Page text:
Management & Organisation
Learning & Teaching
- School accommodation was well-equipped with adequate provision of audio-visual equipment, information technology (IT) equipment and other teaching aids.
- Schools had made good attempts to acquire resources from various sources. A well-established school expenditure record system was employed by schools.
- The school mission and aims of education were well defined and widely supported by teachers.
- Principals and senior staff, having good experience in both teaching and administration, were able to help the schools formulate appropriate school goals and development strategies. They were forward-looking and proactive in initiating new ideas and school-based projects.
Support for Pupils & School Ethos
- Schools in general had a well-formulated assessment policy and system with clear guidelines for teachers.
- Most teachers possessed good attitude and knowledge for teaching. Their exposition was clear and systematic. Classroom management was effective and teacher-pupil relationship was good.
- Pupils were attentive and well-behaved in class. Many of them were motivated and showed interest in learning.
Attainment & Achievement
- The whole-school approach to discipline and guidance was implemented effectively.
- There was good communication between schools and parents through various channels.
- A caring and harmonious atmosphere was cultivated in the school, which facilitated the development of good characters and positive values in pupils.
- There was good utilisation of community resources to facilitate the organisation of programmes for pupils and to promote professional development of the staff.
- A good variety of activities were organised to enrich pupils' school life and to develop their potentials. Strong commitment of teachers in organising extra-curricular activities was observed.
- Practical advice and updated information about further studies and careers were provided for pupils in secondary schools.
- Pupils were well-behaved and polite. Their attendance and punctuality rates were high.
- Pupils took part in a variety of extra-curricular activities with keen interest and gained a number of awards in the inter-school competitions.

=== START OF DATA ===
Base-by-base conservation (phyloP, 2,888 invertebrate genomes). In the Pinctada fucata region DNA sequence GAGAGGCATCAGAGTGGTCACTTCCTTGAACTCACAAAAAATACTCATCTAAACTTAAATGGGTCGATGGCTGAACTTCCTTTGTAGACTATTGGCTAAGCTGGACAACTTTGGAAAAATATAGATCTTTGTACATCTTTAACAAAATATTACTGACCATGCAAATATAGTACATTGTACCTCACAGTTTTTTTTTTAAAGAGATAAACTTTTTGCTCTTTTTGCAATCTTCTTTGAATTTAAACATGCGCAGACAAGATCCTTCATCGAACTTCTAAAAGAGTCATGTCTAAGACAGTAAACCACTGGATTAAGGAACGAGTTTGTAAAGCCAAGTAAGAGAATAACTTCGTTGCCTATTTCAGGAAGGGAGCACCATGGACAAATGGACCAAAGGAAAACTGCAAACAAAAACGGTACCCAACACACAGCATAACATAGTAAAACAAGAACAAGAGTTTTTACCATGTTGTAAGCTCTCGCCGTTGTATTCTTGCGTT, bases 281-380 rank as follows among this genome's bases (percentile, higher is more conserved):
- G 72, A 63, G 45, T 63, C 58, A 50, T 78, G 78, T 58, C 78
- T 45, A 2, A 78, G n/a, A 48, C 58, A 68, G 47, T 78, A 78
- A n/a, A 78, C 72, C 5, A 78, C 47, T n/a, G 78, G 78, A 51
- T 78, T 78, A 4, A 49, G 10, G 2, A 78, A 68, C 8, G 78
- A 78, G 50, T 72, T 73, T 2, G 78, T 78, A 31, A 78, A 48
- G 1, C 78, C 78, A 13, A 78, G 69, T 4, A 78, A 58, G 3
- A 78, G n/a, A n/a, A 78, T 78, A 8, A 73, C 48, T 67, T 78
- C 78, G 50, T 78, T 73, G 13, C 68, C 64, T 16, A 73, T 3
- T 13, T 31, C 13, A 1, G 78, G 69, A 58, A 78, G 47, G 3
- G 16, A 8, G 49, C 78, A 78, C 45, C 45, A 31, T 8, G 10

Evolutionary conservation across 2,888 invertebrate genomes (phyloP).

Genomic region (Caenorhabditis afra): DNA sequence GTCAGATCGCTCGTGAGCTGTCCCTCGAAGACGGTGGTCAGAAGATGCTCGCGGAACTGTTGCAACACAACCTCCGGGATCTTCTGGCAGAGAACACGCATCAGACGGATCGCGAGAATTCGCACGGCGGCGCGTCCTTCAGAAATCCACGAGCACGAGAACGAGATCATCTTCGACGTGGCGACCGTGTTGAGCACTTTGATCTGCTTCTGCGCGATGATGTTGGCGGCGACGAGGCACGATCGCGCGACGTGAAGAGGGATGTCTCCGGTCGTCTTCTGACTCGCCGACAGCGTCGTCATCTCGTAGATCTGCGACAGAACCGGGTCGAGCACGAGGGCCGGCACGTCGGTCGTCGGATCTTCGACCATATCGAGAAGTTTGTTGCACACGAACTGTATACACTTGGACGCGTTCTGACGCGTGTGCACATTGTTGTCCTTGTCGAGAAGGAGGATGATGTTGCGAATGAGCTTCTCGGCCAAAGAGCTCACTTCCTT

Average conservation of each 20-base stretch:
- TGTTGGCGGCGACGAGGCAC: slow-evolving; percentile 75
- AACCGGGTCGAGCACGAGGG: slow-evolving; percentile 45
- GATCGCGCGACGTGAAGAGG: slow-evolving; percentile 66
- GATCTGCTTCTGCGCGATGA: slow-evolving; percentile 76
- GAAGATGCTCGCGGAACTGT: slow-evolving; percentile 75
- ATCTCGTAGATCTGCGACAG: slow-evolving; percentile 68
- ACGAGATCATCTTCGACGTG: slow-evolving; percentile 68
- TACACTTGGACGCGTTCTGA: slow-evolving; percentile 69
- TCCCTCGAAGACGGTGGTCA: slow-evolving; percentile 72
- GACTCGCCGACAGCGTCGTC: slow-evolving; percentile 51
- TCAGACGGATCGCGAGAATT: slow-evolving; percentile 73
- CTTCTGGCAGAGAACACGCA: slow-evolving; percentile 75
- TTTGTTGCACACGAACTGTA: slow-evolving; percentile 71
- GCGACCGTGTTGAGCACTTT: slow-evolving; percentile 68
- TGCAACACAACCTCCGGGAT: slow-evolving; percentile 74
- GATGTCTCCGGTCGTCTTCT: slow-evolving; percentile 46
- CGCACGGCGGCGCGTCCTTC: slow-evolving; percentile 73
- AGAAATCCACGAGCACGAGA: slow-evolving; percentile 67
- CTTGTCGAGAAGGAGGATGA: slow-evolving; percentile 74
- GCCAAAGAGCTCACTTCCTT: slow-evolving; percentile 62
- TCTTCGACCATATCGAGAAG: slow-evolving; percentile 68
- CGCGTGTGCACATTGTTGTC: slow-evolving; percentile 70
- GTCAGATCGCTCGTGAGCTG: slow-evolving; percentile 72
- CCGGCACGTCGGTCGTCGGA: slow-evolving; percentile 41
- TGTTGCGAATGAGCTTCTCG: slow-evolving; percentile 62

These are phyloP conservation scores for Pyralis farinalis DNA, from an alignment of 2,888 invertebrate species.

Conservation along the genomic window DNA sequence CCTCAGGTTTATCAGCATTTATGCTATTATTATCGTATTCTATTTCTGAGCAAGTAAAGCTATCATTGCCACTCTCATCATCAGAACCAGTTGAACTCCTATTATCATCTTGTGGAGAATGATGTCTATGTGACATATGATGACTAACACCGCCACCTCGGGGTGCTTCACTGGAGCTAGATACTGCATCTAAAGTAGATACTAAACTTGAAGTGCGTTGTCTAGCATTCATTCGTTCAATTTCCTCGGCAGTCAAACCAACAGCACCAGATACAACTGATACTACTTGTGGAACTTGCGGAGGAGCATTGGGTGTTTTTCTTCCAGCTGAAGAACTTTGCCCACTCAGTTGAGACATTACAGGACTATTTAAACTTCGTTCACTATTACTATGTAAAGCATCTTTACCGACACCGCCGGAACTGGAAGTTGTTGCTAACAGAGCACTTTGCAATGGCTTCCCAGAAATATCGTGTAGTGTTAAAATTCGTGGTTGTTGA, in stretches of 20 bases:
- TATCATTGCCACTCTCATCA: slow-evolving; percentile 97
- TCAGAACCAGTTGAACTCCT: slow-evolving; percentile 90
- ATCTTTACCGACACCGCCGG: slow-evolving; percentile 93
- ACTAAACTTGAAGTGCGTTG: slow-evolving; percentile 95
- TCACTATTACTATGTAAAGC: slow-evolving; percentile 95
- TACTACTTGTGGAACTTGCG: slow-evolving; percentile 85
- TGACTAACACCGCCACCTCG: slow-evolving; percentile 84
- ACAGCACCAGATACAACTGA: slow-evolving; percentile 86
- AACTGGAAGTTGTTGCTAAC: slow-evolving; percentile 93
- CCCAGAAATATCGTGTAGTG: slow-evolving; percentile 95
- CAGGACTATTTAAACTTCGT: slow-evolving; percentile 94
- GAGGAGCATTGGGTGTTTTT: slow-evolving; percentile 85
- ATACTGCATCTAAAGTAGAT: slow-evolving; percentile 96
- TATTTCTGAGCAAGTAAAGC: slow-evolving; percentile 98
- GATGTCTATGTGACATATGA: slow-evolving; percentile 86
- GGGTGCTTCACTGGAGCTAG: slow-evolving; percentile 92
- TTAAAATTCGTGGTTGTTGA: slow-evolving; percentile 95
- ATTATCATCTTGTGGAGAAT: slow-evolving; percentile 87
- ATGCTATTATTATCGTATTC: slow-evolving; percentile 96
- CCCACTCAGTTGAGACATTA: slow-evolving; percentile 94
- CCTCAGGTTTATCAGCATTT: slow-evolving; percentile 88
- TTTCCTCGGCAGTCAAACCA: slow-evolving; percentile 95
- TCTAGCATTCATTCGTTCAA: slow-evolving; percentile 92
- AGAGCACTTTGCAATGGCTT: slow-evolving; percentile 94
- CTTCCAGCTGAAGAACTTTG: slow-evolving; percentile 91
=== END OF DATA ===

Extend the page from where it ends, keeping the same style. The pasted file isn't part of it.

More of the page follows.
- The key strengths identified in each of the three domains are listed below:
Management & Organisation
Learning & Teaching
- An effective filing system was established to enable easy retrieval. There was good arrangement and smooth implementation of daily work.
- Most kindergartens inspected had a high ratio of professionally trained teachers.
- Clear guidelines on administrative work were provided for smooth implementation of school work.
- The management encouraged and supported staff to pursue professional training. Schools had formulated st aff development plans.
- A safe, hygienic and comfortable learning environment was provided. Most kindergartens could make good utilisation of space for arranging play activities and display of children's work.
Support to Children & School Ethos
- Children enjoyed going to kindergartens and found learning pleasurable. They actively participated in various kinds of activities. They were active in communicating with others.
- Kindergartens were able to provide children with learning experiences built on their prior knowledge and previously acquired skills.
- Opportunities were provided daily for children to experience individual learning, group learning and whole-class learning.
- A mechanism to monitor curriculum implementation was set up and curriculum reviews were conducted on a regular basis.
- A harmonious and pleasant atmosphere was observed in the kindergartens inspected. The relationships among the principal, staff and children were good.
- There was good communication between schools and parents through various channels and parents were well informed of the operation and latest developments of the school.
- Parents were invited to observe children's participation in school activities and parents' opinions were collected through questionnaires as reference for school improvement.
- Kindergartens could make good utilisation of community resources to support school educational activities, to enrich children's learning experiences and to promote professional development of the staff.